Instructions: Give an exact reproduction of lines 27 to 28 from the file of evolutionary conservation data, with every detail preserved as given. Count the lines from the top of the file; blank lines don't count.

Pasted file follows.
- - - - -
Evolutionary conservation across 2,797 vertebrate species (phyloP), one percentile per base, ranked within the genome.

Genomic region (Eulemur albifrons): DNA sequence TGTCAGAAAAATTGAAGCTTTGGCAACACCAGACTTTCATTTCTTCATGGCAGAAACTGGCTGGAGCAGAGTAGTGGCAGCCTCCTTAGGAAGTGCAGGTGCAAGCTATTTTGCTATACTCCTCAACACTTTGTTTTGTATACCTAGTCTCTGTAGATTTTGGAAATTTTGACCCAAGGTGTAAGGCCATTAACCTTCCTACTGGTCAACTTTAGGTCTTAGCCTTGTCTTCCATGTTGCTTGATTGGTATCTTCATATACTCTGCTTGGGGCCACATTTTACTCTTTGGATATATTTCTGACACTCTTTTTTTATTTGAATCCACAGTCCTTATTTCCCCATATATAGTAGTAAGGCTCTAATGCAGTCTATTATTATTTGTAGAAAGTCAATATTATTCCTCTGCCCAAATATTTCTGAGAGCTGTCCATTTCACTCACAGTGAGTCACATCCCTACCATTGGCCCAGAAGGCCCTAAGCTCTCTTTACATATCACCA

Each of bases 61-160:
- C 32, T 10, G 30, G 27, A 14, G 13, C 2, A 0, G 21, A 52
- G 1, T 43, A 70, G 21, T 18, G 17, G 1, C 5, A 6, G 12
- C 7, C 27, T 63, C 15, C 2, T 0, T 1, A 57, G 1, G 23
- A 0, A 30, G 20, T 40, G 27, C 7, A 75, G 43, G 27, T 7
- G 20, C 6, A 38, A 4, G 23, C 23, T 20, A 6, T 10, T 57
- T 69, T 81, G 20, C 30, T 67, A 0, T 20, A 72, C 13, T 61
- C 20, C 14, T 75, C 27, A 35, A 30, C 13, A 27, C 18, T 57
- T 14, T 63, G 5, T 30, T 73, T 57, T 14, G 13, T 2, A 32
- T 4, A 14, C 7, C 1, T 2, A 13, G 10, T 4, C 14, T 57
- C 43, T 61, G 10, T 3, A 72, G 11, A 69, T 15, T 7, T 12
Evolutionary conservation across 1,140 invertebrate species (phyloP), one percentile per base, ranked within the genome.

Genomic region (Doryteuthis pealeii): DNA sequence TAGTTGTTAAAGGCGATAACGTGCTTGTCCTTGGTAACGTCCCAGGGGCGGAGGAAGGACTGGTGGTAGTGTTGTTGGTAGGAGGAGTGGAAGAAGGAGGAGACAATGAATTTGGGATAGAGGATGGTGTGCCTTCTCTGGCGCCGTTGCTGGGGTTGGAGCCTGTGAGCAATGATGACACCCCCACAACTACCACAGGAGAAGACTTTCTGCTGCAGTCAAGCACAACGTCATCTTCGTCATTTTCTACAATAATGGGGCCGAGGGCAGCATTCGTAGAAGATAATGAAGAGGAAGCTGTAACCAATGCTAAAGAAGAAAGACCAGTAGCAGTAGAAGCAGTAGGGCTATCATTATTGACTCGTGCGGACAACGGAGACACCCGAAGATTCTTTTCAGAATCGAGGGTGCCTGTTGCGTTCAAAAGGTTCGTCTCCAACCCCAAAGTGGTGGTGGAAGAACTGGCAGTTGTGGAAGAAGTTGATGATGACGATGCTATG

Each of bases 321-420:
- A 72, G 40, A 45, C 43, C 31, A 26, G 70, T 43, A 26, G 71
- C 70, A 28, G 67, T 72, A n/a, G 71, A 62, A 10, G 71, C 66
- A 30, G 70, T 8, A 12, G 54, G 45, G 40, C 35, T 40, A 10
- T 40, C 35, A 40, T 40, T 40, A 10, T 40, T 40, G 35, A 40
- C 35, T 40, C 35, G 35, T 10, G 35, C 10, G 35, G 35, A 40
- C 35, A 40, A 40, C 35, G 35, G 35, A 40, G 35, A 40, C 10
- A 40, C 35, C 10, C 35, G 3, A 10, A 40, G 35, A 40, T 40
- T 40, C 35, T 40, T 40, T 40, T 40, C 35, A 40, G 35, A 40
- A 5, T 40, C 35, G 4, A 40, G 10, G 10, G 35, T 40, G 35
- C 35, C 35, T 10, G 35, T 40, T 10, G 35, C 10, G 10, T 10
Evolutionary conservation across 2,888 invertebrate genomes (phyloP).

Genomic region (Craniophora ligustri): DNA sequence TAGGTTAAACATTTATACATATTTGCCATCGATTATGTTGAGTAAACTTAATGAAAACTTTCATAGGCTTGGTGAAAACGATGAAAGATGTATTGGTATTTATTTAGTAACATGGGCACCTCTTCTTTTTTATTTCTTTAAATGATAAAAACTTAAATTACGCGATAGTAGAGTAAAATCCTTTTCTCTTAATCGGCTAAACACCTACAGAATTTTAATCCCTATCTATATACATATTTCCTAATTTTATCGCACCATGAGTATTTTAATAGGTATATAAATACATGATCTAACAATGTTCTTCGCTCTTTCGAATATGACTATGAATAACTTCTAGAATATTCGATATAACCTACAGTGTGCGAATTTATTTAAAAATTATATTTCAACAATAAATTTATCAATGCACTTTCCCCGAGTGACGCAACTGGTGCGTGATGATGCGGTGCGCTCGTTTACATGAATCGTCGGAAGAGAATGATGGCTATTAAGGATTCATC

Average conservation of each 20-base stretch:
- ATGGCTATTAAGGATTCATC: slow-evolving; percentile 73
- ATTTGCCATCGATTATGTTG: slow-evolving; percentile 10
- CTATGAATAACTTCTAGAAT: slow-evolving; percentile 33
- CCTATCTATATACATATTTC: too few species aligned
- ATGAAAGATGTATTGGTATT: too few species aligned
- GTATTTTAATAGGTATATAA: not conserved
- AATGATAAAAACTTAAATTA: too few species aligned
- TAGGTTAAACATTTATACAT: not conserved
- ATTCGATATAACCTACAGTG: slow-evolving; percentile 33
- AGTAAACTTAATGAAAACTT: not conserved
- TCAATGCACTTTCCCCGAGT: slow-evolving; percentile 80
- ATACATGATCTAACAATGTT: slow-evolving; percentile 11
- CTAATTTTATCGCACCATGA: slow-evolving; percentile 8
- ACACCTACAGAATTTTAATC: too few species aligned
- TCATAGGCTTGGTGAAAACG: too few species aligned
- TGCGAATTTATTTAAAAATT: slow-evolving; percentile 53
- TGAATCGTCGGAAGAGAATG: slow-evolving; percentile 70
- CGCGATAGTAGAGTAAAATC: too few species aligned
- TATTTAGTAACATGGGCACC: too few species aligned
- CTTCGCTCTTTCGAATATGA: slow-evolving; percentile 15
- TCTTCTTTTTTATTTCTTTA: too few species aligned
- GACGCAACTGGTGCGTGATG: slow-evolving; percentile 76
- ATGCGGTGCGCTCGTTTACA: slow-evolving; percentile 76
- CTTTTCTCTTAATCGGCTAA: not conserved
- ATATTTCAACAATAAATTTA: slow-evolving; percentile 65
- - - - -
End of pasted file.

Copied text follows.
Evolutionary conservation across 2,888 invertebrate genomes (phyloP).

Genomic region (Craniophora ligustri): DNA sequence TAGGTTAAACATTTATACATATTTGCCATCGATTATGTTGAGTAAACTTAATGAAAACTTTCATAGGCTTGGTGAAAACGATGAAAGATGTATTGGTATTTATTTAGTAACATGGGCACCTCTTCTTTTTTATTTCTTTAAATGATAAAAACTTAAATTACGCGATAGTAGAGTAAAATCCTTTTCTCTTAATCGGCTAAACACCTACAGAATTTTAATCCCTATCTATATACATATTTCCTAATTTTATCGCACCATGAGTATTTTAATAGGTATATAAATACATGATCTAACAATGTTCTTCGCTCTTTCGAATATGACTATGAATAACTTCTAGAATATTCGATATAACCTACAGTGTGCGAATTTATTTAAAAATTATATTTCAACAATAAATTTATCAATGCACTTTCCCCGAGTGACGCAACTGGTGCGTGATGATGCGGTGCGCTCGTTTACATGAATCGTCGGAAGAGAATGATGGCTATTAAGGATTCATC